4. Alert your boss first, team members second. Your boss needs to know about major mistakes before your team members. Smaller mistakes that your team members can fix in their normal workday can be fixed at that level. Going to your boss isn’t a fun task, which is exactly why you developed the solution before you left your office. If you go to your office, dump the problem on the boss’s desk, you will be creating a panic situation and you will be responsible for using the boss’s fix. Your answer, because you are closer to the problem, is going to work better.

5. Know how to prevent the mistake. Besides acknowledging responsibility and knowing how to fix the mistake, you have to know how to prevent it from happening again. If your mistake is an emergency, this step needs to happen after the emergency is over. Preventing mistakes is the part where overwork– too many projects to be completed in not enough time–comes in. You can point out that you are concentrating on too many priorities and ask your boss to prioritize your workload. If you think everything is the same level of importance, you are headed for trouble. And you’ll be wrong. Not everything is equally important. That’s the short answer that leads to a big failure. Whether you need training, better communication, more responsibility, more authority and less responsibility, this is the time to point it out in a clear, tactful way.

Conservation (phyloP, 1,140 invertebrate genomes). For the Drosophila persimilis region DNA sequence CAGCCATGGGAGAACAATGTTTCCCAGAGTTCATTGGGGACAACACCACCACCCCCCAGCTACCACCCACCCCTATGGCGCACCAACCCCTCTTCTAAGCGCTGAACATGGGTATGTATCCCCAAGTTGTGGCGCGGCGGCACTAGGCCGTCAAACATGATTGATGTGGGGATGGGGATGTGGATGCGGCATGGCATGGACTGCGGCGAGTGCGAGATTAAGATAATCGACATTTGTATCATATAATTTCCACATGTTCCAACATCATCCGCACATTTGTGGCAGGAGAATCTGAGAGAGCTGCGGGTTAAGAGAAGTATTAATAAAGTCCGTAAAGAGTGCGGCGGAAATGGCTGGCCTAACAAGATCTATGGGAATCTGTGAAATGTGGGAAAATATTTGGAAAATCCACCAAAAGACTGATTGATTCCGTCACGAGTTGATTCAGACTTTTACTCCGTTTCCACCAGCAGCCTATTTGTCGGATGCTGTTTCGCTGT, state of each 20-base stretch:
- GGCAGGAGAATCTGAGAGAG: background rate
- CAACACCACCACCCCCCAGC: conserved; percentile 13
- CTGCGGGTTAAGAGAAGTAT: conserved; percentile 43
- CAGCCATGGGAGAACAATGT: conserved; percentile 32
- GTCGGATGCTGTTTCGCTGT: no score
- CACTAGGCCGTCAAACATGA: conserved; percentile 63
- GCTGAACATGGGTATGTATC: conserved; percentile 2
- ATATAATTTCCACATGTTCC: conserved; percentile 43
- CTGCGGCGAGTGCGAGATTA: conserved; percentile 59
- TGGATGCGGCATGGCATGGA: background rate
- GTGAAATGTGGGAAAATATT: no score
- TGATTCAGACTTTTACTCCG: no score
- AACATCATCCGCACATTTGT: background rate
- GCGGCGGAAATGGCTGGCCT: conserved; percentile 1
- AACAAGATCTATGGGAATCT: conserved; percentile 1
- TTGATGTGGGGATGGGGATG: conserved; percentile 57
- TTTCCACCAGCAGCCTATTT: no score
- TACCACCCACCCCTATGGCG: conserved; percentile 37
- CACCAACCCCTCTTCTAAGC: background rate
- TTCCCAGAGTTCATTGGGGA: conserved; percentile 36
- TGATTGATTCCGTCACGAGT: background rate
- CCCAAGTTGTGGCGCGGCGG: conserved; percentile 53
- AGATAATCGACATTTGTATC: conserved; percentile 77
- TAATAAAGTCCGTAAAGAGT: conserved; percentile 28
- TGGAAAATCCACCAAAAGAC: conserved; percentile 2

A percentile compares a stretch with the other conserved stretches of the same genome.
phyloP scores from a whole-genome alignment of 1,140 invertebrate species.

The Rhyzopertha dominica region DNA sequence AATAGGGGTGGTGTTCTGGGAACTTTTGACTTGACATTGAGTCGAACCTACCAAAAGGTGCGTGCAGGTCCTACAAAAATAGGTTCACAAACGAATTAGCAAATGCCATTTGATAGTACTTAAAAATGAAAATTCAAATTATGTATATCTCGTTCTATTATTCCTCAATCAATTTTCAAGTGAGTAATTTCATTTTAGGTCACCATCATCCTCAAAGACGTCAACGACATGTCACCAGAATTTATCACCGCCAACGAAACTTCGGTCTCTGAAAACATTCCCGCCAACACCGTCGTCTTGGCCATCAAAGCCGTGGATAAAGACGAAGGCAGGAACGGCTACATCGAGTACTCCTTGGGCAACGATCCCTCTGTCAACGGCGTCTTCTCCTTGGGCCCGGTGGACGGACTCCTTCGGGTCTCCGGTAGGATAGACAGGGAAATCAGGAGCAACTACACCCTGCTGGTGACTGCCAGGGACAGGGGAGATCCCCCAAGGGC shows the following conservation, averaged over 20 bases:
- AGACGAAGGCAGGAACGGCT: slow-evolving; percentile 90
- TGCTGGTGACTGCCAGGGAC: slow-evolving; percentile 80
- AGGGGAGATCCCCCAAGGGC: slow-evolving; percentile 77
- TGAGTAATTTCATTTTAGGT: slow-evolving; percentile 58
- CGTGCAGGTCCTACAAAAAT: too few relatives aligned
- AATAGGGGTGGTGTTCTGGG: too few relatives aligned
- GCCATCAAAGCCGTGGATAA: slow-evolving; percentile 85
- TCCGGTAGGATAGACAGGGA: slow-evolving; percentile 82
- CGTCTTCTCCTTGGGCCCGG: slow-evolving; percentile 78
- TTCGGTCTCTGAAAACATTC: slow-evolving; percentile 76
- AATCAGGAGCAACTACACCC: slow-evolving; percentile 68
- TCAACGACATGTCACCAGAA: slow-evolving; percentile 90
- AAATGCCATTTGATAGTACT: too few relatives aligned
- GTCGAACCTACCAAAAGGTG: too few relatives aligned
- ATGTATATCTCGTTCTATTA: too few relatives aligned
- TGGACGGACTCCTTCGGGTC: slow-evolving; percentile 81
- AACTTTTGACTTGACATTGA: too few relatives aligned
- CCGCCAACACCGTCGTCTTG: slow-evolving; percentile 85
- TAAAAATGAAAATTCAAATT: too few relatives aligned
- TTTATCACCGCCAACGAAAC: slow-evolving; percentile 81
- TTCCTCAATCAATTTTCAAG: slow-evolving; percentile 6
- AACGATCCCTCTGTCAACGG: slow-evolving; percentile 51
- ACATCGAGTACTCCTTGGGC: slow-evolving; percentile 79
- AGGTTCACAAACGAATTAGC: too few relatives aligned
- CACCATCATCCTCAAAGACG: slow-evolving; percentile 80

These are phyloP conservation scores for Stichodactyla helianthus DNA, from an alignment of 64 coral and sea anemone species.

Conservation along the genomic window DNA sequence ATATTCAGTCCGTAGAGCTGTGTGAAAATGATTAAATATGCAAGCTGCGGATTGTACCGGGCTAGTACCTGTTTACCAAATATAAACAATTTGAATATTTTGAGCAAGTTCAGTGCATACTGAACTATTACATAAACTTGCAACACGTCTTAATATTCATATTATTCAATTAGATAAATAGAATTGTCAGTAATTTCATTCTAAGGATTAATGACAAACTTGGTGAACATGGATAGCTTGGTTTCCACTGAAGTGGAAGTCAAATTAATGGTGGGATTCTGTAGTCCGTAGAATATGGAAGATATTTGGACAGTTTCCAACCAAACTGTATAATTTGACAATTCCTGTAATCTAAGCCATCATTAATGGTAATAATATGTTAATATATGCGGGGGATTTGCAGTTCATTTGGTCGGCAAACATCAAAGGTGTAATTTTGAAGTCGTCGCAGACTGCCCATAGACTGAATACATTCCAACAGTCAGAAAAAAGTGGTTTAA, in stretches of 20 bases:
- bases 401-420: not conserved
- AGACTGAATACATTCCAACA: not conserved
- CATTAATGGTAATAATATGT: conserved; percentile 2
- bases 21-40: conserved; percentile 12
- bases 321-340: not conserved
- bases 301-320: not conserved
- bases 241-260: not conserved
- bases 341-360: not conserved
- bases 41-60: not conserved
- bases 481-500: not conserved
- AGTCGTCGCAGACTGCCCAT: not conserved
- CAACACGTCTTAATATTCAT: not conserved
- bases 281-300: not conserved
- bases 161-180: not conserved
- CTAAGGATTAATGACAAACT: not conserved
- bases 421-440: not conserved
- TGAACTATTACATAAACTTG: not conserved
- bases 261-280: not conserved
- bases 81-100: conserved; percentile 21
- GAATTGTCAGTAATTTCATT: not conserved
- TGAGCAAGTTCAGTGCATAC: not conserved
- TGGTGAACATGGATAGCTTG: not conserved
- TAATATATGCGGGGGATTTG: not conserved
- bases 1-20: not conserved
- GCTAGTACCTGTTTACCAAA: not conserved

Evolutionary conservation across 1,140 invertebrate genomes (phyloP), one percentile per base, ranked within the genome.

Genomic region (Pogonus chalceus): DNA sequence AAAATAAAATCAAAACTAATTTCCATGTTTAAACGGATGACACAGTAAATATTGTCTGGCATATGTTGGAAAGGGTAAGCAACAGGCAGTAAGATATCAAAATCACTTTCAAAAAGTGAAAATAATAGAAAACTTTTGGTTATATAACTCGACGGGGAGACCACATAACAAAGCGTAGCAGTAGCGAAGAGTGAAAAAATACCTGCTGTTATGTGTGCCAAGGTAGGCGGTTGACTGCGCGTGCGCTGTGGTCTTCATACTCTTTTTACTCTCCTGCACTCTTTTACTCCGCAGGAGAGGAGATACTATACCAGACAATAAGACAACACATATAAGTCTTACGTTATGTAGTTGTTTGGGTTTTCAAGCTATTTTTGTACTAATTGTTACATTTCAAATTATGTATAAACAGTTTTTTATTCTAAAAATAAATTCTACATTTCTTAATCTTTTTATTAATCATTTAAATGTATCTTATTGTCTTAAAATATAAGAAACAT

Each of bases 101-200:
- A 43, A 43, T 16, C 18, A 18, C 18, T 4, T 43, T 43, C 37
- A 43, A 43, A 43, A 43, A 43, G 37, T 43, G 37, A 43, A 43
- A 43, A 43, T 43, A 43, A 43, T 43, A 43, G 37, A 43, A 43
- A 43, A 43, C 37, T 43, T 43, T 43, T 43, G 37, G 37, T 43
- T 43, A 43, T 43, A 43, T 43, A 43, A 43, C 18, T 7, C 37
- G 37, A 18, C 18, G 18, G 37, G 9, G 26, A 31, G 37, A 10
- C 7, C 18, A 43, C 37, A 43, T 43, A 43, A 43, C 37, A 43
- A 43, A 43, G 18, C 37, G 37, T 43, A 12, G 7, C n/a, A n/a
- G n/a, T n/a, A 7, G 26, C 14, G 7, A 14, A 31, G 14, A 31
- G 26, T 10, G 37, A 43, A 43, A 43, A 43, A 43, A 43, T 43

–Quinn McDonald develops and runs business communication workshops.